Southland economic ranking a mystery

COLLETTE DEVLIN
Last updated 05:00 22/02/2014

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An economic snapshot of Southland rates the region poorly for employment opportunities, but the result has baffled experts.

The ASB Regional Economic Scoreboard takes the latest quarterly regional statistics and ranks the economic performance of New Zealand's 16 regional council areas.

Ratings are updated every three months, and are based on measures such as employment, construction, retail trade, and house prices.

The quarterly report for December 2013, released yesterday, ranks Southland in last place.

Southland was also ranked last the previous quarter.

ASB economist Christina Leung said that although housing-market activity was low and new-car sales fell, it was a lack of job opportunities that seemed to be holding the region back.

In contrast to the national economy, Southland's unemployment rate had crept up during the past year, although it remained below the national rate, she said.

"We were quite surprised and it has puzzled us how this can be the case with the dairy sector performing well," she said.

It was hard to say which specific employment sector was driving the decline, she said.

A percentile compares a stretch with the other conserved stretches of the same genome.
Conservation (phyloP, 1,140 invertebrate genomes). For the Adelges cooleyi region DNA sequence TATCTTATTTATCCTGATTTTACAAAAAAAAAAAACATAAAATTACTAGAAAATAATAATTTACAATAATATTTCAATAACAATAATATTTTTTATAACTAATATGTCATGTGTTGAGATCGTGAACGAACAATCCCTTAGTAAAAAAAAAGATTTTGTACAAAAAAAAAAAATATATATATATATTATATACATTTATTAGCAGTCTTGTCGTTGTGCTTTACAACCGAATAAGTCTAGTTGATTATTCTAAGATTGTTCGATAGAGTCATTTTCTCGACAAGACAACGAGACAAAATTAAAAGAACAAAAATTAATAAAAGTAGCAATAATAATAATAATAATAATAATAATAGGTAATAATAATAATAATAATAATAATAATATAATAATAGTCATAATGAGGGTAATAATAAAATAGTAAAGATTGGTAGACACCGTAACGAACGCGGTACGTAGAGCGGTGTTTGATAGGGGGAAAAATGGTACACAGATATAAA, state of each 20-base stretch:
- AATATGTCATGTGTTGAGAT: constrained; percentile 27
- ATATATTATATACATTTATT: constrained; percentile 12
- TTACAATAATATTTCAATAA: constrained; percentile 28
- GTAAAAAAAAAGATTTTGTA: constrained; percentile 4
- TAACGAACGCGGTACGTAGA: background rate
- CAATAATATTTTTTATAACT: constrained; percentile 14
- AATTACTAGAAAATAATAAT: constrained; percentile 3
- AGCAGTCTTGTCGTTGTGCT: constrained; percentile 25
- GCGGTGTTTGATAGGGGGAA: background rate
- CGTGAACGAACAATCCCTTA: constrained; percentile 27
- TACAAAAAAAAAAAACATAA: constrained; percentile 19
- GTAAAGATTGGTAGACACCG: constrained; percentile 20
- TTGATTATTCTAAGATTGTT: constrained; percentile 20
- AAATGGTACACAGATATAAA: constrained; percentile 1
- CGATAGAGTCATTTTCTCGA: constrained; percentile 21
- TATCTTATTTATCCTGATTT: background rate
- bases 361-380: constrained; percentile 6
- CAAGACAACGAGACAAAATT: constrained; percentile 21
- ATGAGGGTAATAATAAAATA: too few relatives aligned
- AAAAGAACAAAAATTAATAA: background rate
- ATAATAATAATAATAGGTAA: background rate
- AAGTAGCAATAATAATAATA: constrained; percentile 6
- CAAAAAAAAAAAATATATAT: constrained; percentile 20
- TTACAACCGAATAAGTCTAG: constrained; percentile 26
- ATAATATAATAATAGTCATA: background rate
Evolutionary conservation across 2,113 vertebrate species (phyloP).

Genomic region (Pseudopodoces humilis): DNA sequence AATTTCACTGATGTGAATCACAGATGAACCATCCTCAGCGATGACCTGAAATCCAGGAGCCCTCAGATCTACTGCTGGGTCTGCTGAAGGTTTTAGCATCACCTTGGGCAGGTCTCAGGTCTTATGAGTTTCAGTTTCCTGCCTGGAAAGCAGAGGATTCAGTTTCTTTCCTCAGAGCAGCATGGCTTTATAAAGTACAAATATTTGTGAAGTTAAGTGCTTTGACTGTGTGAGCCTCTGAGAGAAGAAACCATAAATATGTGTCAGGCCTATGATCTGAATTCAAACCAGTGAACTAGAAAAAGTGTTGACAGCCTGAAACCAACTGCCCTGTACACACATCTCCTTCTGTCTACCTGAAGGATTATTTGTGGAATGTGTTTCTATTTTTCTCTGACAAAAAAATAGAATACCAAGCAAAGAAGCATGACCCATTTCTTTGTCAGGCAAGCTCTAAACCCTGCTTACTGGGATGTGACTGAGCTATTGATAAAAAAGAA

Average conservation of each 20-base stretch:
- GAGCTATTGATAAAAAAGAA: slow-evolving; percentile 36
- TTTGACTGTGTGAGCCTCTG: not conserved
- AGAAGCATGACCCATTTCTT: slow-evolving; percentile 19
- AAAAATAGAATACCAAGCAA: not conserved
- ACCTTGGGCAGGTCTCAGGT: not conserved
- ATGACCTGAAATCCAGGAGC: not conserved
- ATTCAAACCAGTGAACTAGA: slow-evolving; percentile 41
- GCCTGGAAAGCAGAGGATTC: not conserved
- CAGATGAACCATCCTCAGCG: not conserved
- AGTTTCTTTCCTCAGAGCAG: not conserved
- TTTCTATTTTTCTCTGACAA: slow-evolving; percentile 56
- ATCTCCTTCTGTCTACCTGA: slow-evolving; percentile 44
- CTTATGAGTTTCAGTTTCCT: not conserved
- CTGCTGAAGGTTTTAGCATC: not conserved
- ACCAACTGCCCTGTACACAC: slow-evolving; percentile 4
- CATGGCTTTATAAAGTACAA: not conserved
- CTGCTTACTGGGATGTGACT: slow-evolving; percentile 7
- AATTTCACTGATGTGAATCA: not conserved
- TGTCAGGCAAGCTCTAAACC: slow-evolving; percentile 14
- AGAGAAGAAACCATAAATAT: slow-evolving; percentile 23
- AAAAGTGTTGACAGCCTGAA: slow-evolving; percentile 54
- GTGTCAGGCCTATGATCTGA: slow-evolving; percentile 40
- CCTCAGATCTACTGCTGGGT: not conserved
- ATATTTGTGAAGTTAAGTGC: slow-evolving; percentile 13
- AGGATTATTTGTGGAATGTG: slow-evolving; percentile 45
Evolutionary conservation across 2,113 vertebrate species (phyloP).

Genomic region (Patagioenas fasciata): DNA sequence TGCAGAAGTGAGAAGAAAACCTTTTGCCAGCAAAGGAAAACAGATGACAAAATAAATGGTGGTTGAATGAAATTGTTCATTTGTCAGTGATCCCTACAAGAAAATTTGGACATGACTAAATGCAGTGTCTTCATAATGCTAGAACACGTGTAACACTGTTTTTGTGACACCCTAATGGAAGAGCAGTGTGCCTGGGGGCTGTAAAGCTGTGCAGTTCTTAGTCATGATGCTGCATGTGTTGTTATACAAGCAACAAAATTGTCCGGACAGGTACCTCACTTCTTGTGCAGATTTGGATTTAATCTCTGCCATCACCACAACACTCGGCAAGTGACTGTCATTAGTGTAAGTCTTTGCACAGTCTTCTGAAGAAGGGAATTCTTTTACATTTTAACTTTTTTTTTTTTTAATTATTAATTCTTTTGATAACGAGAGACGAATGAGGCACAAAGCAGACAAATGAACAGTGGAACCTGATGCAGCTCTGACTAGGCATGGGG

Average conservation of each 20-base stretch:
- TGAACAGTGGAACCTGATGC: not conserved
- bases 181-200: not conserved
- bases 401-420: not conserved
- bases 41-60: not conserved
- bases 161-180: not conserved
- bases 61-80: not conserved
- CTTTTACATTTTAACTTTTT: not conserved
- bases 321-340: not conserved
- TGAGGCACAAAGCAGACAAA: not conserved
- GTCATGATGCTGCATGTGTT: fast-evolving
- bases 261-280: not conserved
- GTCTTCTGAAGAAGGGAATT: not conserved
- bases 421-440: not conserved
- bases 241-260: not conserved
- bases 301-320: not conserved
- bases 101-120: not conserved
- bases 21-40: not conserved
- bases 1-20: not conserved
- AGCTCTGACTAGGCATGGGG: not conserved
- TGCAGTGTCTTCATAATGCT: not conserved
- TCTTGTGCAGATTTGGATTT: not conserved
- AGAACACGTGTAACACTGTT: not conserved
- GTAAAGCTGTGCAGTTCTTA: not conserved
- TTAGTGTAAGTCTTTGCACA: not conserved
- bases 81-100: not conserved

Venture Southland's enterprise and strategic projects group manager, Steve Canny, said the quarterly report was only a snapshot in time and not a fair indicator.

Seasonal activity had a strong influence over the workforce in the region and he believed a slow start to the tourism sector could have affected the results.

The Southland Times asked some of the region's biggest employers about their employment during this period.

A New Zealand Aluminium Smelters spokeswoman said the Tiwai Pt smelter currently had seven vacancies. It had employed 27 people since the start of December 2013, which was unusual, she said.

She cited a recruitment freeze most of last year during a maintenance restructure as the reason.

Alliance Group's general manager of processing, Kerry Stevens, said the number of vacancies at its plants varied from week to week, but it typically employed 300 to 500 new workers each season.

Fonterra's managing director for people, culture and strategy, Maury Leyland, said Fonterra had hired 11 new team members at operator level in Southland in the last quarter.

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- © Fairfax NZ News

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